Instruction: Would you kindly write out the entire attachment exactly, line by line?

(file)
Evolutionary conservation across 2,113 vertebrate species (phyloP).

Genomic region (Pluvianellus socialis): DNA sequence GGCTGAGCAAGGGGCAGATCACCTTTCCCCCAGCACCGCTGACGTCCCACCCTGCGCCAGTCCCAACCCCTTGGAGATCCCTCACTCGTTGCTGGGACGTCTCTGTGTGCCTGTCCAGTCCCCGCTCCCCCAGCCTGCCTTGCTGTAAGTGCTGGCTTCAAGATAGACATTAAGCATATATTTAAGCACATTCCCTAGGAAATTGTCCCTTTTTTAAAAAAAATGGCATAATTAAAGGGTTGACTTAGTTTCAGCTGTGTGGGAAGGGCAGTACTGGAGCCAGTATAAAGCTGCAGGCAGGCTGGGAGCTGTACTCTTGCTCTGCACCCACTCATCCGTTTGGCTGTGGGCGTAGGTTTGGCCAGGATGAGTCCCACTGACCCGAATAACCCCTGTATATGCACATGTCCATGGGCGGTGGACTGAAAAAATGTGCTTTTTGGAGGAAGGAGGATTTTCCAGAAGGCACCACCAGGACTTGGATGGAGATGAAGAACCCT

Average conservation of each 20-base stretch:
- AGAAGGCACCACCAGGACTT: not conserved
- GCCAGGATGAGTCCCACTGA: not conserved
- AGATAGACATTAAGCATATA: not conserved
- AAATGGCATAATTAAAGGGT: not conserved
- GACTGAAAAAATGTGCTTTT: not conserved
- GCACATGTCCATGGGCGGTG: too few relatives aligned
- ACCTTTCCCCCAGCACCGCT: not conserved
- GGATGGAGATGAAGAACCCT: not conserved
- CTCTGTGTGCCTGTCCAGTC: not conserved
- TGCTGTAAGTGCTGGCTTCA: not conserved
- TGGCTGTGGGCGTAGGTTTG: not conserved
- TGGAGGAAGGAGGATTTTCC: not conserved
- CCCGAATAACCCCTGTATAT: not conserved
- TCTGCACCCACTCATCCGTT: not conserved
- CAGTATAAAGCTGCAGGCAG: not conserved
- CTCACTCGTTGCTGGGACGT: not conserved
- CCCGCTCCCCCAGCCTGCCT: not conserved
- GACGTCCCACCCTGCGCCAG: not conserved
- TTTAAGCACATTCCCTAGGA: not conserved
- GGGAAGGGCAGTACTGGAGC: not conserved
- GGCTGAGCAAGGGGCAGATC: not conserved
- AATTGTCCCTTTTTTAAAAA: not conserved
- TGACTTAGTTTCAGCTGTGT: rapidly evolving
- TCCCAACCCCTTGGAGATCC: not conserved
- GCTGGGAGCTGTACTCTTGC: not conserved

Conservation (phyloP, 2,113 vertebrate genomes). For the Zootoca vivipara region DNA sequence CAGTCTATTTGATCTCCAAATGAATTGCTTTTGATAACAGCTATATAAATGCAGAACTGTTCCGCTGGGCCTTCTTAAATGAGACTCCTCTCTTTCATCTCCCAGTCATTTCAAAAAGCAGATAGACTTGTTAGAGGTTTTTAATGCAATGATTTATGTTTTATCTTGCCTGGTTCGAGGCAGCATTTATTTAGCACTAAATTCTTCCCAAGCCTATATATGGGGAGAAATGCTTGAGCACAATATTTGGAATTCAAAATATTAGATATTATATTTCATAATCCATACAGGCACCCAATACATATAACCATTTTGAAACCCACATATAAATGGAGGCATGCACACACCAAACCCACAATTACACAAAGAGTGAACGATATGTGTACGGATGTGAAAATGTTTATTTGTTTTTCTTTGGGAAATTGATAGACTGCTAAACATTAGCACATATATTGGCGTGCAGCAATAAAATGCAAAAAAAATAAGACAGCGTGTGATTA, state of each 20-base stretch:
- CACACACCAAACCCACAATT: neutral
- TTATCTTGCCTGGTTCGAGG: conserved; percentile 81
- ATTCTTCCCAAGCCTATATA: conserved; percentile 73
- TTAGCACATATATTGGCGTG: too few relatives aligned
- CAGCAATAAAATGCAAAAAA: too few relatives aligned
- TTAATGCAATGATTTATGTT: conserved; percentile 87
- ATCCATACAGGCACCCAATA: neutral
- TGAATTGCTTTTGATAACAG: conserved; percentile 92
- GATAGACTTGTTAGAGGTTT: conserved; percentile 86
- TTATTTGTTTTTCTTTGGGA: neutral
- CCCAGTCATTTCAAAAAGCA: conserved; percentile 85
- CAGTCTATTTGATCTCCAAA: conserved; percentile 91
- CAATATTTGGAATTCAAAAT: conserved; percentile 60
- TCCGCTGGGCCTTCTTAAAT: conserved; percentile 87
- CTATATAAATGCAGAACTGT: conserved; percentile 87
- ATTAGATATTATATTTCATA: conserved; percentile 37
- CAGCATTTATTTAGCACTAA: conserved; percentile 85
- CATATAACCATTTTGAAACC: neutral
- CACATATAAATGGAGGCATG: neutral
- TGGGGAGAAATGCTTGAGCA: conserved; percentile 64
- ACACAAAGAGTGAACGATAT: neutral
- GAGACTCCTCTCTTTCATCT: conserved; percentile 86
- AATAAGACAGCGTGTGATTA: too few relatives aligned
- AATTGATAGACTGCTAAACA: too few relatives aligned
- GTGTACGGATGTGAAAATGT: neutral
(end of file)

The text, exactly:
Evolutionary conservation across 2,113 vertebrate species (phyloP).

Genomic region (Pluvianellus socialis): DNA sequence GGCTGAGCAAGGGGCAGATCACCTTTCCCCCAGCACCGCTGACGTCCCACCCTGCGCCAGTCCCAACCCCTTGGAGATCCCTCACTCGTTGCTGGGACGTCTCTGTGTGCCTGTCCAGTCCCCGCTCCCCCAGCCTGCCTTGCTGTAAGTGCTGGCTTCAAGATAGACATTAAGCATATATTTAAGCACATTCCCTAGGAAATTGTCCCTTTTTTAAAAAAAATGGCATAATTAAAGGGTTGACTTAGTTTCAGCTGTGTGGGAAGGGCAGTACTGGAGCCAGTATAAAGCTGCAGGCAGGCTGGGAGCTGTACTCTTGCTCTGCACCCACTCATCCGTTTGGCTGTGGGCGTAGGTTTGGCCAGGATGAGTCCCACTGACCCGAATAACCCCTGTATATGCACATGTCCATGGGCGGTGGACTGAAAAAATGTGCTTTTTGGAGGAAGGAGGATTTTCCAGAAGGCACCACCAGGACTTGGATGGAGATGAAGAACCCT

Average conservation of each 20-base stretch:
- AGAAGGCACCACCAGGACTT: not conserved
- GCCAGGATGAGTCCCACTGA: not conserved
- AGATAGACATTAAGCATATA: not conserved
- AAATGGCATAATTAAAGGGT: not conserved
- GACTGAAAAAATGTGCTTTT: not conserved
- GCACATGTCCATGGGCGGTG: too few relatives aligned
- ACCTTTCCCCCAGCACCGCT: not conserved
- GGATGGAGATGAAGAACCCT: not conserved
- CTCTGTGTGCCTGTCCAGTC: not conserved
- TGCTGTAAGTGCTGGCTTCA: not conserved
- TGGCTGTGGGCGTAGGTTTG: not conserved
- TGGAGGAAGGAGGATTTTCC: not conserved
- CCCGAATAACCCCTGTATAT: not conserved
- TCTGCACCCACTCATCCGTT: not conserved
- CAGTATAAAGCTGCAGGCAG: not conserved
- CTCACTCGTTGCTGGGACGT: not conserved
- CCCGCTCCCCCAGCCTGCCT: not conserved
- GACGTCCCACCCTGCGCCAG: not conserved
- TTTAAGCACATTCCCTAGGA: not conserved
- GGGAAGGGCAGTACTGGAGC: not conserved
- GGCTGAGCAAGGGGCAGATC: not conserved
- AATTGTCCCTTTTTTAAAAA: not conserved
- TGACTTAGTTTCAGCTGTGT: rapidly evolving
- TCCCAACCCCTTGGAGATCC: not conserved
- GCTGGGAGCTGTACTCTTGC: not conserved

Conservation (phyloP, 2,113 vertebrate genomes). For the Zootoca vivipara region DNA sequence CAGTCTATTTGATCTCCAAATGAATTGCTTTTGATAACAGCTATATAAATGCAGAACTGTTCCGCTGGGCCTTCTTAAATGAGACTCCTCTCTTTCATCTCCCAGTCATTTCAAAAAGCAGATAGACTTGTTAGAGGTTTTTAATGCAATGATTTATGTTTTATCTTGCCTGGTTCGAGGCAGCATTTATTTAGCACTAAATTCTTCCCAAGCCTATATATGGGGAGAAATGCTTGAGCACAATATTTGGAATTCAAAATATTAGATATTATATTTCATAATCCATACAGGCACCCAATACATATAACCATTTTGAAACCCACATATAAATGGAGGCATGCACACACCAAACCCACAATTACACAAAGAGTGAACGATATGTGTACGGATGTGAAAATGTTTATTTGTTTTTCTTTGGGAAATTGATAGACTGCTAAACATTAGCACATATATTGGCGTGCAGCAATAAAATGCAAAAAAAATAAGACAGCGTGTGATTA, state of each 20-base stretch:
- CACACACCAAACCCACAATT: neutral
- TTATCTTGCCTGGTTCGAGG: conserved; percentile 81
- ATTCTTCCCAAGCCTATATA: conserved; percentile 73
- TTAGCACATATATTGGCGTG: too few relatives aligned
- CAGCAATAAAATGCAAAAAA: too few relatives aligned
- TTAATGCAATGATTTATGTT: conserved; percentile 87
- ATCCATACAGGCACCCAATA: neutral
- TGAATTGCTTTTGATAACAG: conserved; percentile 92
- GATAGACTTGTTAGAGGTTT: conserved; percentile 86
- TTATTTGTTTTTCTTTGGGA: neutral
- CCCAGTCATTTCAAAAAGCA: conserved; percentile 85
- CAGTCTATTTGATCTCCAAA: conserved; percentile 91
- CAATATTTGGAATTCAAAAT: conserved; percentile 60
- TCCGCTGGGCCTTCTTAAAT: conserved; percentile 87
- CTATATAAATGCAGAACTGT: conserved; percentile 87
- ATTAGATATTATATTTCATA: conserved; percentile 37
- CAGCATTTATTTAGCACTAA: conserved; percentile 85
- CATATAACCATTTTGAAACC: neutral
- CACATATAAATGGAGGCATG: neutral
- TGGGGAGAAATGCTTGAGCA: conserved; percentile 64
- ACACAAAGAGTGAACGATAT: neutral
- GAGACTCCTCTCTTTCATCT: conserved; percentile 86
- AATAAGACAGCGTGTGATTA: too few relatives aligned
- AATTGATAGACTGCTAAACA: too few relatives aligned
- GTGTACGGATGTGAAAATGT: neutral